I, for one, welcome our new robot overlords
In the past I’ve joked about Apple leading us to a dystopian future. Not one as we know it from scifi as George Orwell’s 1984, but a very ergonomic and aesthetically pleasing dystopian future instead. It seems I’m not the only one to have that concern, after listening to Eben Moglen’s lecture on how software already violates Asimov’s first law of robotics, a lecture kindly pointed out to me by a good friend.
The science fiction author Isaac Asimov devised a set of rules in the 1940s that have formed the fundamental framework that bolster the behaviour of robots designed to have a degree of autonomy. While we are not surrounded by robots of this degree of complexity as portrayed in scifi, the most ubiquitous of bots in our lives do demonstrate a certain level of autonomy: the smart phone.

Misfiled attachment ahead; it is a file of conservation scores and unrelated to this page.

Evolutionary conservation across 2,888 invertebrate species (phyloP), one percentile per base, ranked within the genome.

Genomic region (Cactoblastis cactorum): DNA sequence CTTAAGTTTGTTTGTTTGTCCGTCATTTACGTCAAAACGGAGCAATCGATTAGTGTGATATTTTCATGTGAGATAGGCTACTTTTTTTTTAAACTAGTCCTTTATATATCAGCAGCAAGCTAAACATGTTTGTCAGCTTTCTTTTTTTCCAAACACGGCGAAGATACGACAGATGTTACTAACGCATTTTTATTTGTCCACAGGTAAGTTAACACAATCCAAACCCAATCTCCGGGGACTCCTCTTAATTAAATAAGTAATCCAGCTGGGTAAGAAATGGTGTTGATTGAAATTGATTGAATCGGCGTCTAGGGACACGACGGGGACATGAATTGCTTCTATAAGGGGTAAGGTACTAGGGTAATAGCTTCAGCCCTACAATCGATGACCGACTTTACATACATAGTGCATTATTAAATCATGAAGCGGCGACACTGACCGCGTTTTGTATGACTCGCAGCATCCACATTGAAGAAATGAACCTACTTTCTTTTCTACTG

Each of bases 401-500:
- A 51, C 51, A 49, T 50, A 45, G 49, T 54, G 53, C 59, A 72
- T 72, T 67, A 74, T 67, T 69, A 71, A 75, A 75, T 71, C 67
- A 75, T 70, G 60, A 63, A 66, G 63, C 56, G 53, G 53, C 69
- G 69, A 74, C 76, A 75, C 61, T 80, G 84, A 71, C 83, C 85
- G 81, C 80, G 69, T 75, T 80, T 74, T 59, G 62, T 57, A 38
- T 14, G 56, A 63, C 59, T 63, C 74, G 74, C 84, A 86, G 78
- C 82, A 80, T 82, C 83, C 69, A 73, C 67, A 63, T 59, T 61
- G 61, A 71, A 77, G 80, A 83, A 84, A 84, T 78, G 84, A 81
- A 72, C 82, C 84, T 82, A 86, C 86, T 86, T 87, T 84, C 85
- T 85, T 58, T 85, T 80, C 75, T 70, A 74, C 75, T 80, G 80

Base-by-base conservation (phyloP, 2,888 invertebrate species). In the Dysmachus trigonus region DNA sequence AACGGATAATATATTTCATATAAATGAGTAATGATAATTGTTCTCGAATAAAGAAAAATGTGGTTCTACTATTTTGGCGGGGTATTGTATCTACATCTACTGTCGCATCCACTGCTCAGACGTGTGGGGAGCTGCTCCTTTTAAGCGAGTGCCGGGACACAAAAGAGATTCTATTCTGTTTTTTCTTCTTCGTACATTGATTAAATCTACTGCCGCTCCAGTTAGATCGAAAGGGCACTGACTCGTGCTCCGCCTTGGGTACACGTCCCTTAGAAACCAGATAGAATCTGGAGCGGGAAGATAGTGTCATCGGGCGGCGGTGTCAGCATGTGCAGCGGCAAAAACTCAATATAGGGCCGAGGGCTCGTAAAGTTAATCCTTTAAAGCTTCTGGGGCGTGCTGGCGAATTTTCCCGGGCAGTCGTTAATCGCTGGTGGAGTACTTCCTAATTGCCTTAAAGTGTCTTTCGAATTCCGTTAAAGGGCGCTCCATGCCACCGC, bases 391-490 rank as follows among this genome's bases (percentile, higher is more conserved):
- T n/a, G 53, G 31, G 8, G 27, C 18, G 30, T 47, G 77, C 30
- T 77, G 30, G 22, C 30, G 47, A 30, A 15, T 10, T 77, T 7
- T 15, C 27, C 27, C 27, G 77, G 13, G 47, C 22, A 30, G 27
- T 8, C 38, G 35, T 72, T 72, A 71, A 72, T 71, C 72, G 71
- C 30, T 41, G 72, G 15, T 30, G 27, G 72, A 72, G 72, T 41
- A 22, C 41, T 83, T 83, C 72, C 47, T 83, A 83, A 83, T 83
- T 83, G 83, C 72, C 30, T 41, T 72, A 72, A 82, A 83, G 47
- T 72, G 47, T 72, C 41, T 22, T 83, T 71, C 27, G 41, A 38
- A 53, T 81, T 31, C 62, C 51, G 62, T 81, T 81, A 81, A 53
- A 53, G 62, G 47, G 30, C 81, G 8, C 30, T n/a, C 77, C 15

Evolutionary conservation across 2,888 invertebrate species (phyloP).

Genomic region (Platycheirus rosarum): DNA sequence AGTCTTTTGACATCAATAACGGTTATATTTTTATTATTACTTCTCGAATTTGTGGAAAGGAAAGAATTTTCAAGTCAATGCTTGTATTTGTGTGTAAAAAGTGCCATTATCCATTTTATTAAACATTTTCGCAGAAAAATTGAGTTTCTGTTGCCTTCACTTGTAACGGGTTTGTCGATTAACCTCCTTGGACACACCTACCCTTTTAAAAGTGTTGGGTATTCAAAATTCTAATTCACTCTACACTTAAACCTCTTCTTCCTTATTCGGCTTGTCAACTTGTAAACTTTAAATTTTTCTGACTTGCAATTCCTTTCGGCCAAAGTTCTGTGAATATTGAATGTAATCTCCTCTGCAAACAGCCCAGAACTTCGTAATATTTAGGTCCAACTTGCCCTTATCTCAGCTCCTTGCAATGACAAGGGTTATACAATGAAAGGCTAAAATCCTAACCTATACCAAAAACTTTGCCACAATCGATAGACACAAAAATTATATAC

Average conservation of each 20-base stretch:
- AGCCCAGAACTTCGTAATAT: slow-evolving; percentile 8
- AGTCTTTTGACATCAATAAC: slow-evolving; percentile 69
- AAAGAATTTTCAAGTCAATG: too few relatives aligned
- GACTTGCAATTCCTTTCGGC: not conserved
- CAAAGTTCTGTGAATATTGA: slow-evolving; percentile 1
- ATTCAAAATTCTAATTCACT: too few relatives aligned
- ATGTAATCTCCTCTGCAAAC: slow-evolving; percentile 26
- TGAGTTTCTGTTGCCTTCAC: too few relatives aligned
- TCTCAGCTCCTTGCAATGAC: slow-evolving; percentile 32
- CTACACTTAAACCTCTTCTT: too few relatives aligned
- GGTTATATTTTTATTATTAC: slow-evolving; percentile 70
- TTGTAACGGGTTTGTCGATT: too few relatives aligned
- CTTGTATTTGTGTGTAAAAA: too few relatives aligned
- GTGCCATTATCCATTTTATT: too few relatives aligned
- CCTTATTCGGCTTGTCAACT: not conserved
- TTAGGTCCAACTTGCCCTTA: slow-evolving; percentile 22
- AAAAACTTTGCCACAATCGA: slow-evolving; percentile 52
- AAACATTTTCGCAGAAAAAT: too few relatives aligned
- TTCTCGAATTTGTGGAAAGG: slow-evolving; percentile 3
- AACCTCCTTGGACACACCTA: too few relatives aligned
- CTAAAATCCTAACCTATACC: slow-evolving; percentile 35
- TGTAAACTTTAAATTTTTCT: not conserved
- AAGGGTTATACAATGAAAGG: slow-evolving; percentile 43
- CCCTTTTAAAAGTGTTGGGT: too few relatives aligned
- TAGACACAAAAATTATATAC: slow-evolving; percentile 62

According to free software pioneer, futurist and activist Eben Moglen, the fundamental first law of robot ethics has yet to be coded into the smartphone. We carry them in our pockets. They see what we see. They hear what we hear. They always know where we are. But they do not work for us, and they are not programmed to obey the first law of robotics. Profit made them and profit runs them. The complexity of autonomy may not be that apparent to us, which makes it seem all the more innocuous. However, this is our first step towards integrating intelligent robotics into our everyday life, a step we should not take lightly.